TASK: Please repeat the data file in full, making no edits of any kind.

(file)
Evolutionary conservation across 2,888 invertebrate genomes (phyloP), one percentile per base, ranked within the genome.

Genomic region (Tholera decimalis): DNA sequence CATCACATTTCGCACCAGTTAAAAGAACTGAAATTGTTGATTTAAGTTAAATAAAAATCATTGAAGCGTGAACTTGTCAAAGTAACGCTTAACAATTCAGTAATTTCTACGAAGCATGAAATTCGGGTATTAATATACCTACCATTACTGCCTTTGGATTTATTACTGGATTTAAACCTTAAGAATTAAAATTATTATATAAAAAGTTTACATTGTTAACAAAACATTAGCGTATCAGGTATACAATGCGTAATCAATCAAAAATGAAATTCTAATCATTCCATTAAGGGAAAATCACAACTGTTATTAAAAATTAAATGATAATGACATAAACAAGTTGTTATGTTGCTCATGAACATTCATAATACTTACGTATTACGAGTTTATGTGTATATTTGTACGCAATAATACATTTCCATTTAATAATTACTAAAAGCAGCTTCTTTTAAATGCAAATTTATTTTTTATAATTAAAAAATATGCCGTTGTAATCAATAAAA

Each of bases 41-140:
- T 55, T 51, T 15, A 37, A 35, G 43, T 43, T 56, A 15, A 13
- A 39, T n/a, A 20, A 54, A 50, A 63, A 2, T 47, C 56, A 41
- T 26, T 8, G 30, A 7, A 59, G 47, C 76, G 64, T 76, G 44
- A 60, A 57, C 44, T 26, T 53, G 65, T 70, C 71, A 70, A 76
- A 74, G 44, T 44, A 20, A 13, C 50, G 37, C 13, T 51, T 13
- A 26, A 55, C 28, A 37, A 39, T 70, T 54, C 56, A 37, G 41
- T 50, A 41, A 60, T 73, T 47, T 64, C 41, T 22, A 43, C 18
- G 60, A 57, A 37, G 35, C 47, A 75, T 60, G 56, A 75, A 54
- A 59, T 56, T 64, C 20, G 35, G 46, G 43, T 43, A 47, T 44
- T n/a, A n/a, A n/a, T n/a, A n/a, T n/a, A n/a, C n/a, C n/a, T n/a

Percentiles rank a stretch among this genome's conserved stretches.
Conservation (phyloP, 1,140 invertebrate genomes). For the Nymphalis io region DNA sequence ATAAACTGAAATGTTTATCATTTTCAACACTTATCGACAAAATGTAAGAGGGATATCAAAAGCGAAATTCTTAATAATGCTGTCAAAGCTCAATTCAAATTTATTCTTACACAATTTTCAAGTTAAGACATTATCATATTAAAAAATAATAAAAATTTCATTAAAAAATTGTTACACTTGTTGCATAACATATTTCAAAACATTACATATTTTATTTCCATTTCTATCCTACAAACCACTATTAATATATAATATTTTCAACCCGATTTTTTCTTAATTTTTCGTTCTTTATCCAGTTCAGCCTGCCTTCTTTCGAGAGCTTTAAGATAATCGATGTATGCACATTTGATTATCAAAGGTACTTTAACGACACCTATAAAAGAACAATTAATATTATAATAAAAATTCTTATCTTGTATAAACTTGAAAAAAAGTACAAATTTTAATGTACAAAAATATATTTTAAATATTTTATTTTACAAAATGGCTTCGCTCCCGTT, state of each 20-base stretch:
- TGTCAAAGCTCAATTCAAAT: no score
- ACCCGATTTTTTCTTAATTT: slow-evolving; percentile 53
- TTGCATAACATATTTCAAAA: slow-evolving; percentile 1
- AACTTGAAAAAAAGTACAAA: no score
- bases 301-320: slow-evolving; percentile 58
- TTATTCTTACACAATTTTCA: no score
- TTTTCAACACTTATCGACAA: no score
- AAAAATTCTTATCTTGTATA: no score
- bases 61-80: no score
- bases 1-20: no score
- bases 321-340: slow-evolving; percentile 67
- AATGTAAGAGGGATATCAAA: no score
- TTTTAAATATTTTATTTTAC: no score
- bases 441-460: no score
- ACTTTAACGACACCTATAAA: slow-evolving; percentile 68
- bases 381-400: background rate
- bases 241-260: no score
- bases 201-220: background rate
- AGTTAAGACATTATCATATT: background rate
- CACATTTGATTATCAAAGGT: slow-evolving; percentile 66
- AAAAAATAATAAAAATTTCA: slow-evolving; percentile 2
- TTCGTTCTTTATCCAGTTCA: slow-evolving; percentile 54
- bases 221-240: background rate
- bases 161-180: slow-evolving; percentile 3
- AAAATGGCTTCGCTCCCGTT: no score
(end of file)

Evolutionary conservation across 2,888 invertebrate genomes (phyloP), one percentile per base, ranked within the genome.

Genomic region (Tholera decimalis): DNA sequence CATCACATTTCGCACCAGTTAAAAGAACTGAAATTGTTGATTTAAGTTAAATAAAAATCATTGAAGCGTGAACTTGTCAAAGTAACGCTTAACAATTCAGTAATTTCTACGAAGCATGAAATTCGGGTATTAATATACCTACCATTACTGCCTTTGGATTTATTACTGGATTTAAACCTTAAGAATTAAAATTATTATATAAAAAGTTTACATTGTTAACAAAACATTAGCGTATCAGGTATACAATGCGTAATCAATCAAAAATGAAATTCTAATCATTCCATTAAGGGAAAATCACAACTGTTATTAAAAATTAAATGATAATGACATAAACAAGTTGTTATGTTGCTCATGAACATTCATAATACTTACGTATTACGAGTTTATGTGTATATTTGTACGCAATAATACATTTCCATTTAATAATTACTAAAAGCAGCTTCTTTTAAATGCAAATTTATTTTTTATAATTAAAAAATATGCCGTTGTAATCAATAAAA

Each of bases 41-140:
- T 55, T 51, T 15, A 37, A 35, G 43, T 43, T 56, A 15, A 13
- A 39, T n/a, A 20, A 54, A 50, A 63, A 2, T 47, C 56, A 41
- T 26, T 8, G 30, A 7, A 59, G 47, C 76, G 64, T 76, G 44
- A 60, A 57, C 44, T 26, T 53, G 65, T 70, C 71, A 70, A 76
- A 74, G 44, T 44, A 20, A 13, C 50, G 37, C 13, T 51, T 13
- A 26, A 55, C 28, A 37, A 39, T 70, T 54, C 56, A 37, G 41
- T 50, A 41, A 60, T 73, T 47, T 64, C 41, T 22, A 43, C 18
- G 60, A 57, A 37, G 35, C 47, A 75, T 60, G 56, A 75, A 54
- A 59, T 56, T 64, C 20, G 35, G 46, G 43, T 43, A 47, T 44
- T n/a, A n/a, A n/a, T n/a, A n/a, T n/a, A n/a, C n/a, C n/a, T n/a

Percentiles rank a stretch among this genome's conserved stretches.
Conservation (phyloP, 1,140 invertebrate genomes). For the Nymphalis io region DNA sequence ATAAACTGAAATGTTTATCATTTTCAACACTTATCGACAAAATGTAAGAGGGATATCAAAAGCGAAATTCTTAATAATGCTGTCAAAGCTCAATTCAAATTTATTCTTACACAATTTTCAAGTTAAGACATTATCATATTAAAAAATAATAAAAATTTCATTAAAAAATTGTTACACTTGTTGCATAACATATTTCAAAACATTACATATTTTATTTCCATTTCTATCCTACAAACCACTATTAATATATAATATTTTCAACCCGATTTTTTCTTAATTTTTCGTTCTTTATCCAGTTCAGCCTGCCTTCTTTCGAGAGCTTTAAGATAATCGATGTATGCACATTTGATTATCAAAGGTACTTTAACGACACCTATAAAAGAACAATTAATATTATAATAAAAATTCTTATCTTGTATAAACTTGAAAAAAAGTACAAATTTTAATGTACAAAAATATATTTTAAATATTTTATTTTACAAAATGGCTTCGCTCCCGTT, state of each 20-base stretch:
- TGTCAAAGCTCAATTCAAAT: no score
- ACCCGATTTTTTCTTAATTT: slow-evolving; percentile 53
- TTGCATAACATATTTCAAAA: slow-evolving; percentile 1
- AACTTGAAAAAAAGTACAAA: no score
- bases 301-320: slow-evolving; percentile 58
- TTATTCTTACACAATTTTCA: no score
- TTTTCAACACTTATCGACAA: no score
- AAAAATTCTTATCTTGTATA: no score
- bases 61-80: no score
- bases 1-20: no score
- bases 321-340: slow-evolving; percentile 67
- AATGTAAGAGGGATATCAAA: no score
- TTTTAAATATTTTATTTTAC: no score
- bases 441-460: no score
- ACTTTAACGACACCTATAAA: slow-evolving; percentile 68
- bases 381-400: background rate
- bases 241-260: no score
- bases 201-220: background rate
- AGTTAAGACATTATCATATT: background rate
- CACATTTGATTATCAAAGGT: slow-evolving; percentile 66
- AAAAAATAATAAAAATTTCA: slow-evolving; percentile 2
- TTCGTTCTTTATCCAGTTCA: slow-evolving; percentile 54
- bases 221-240: background rate
- bases 161-180: slow-evolving; percentile 3
- AAAATGGCTTCGCTCCCGTT: no score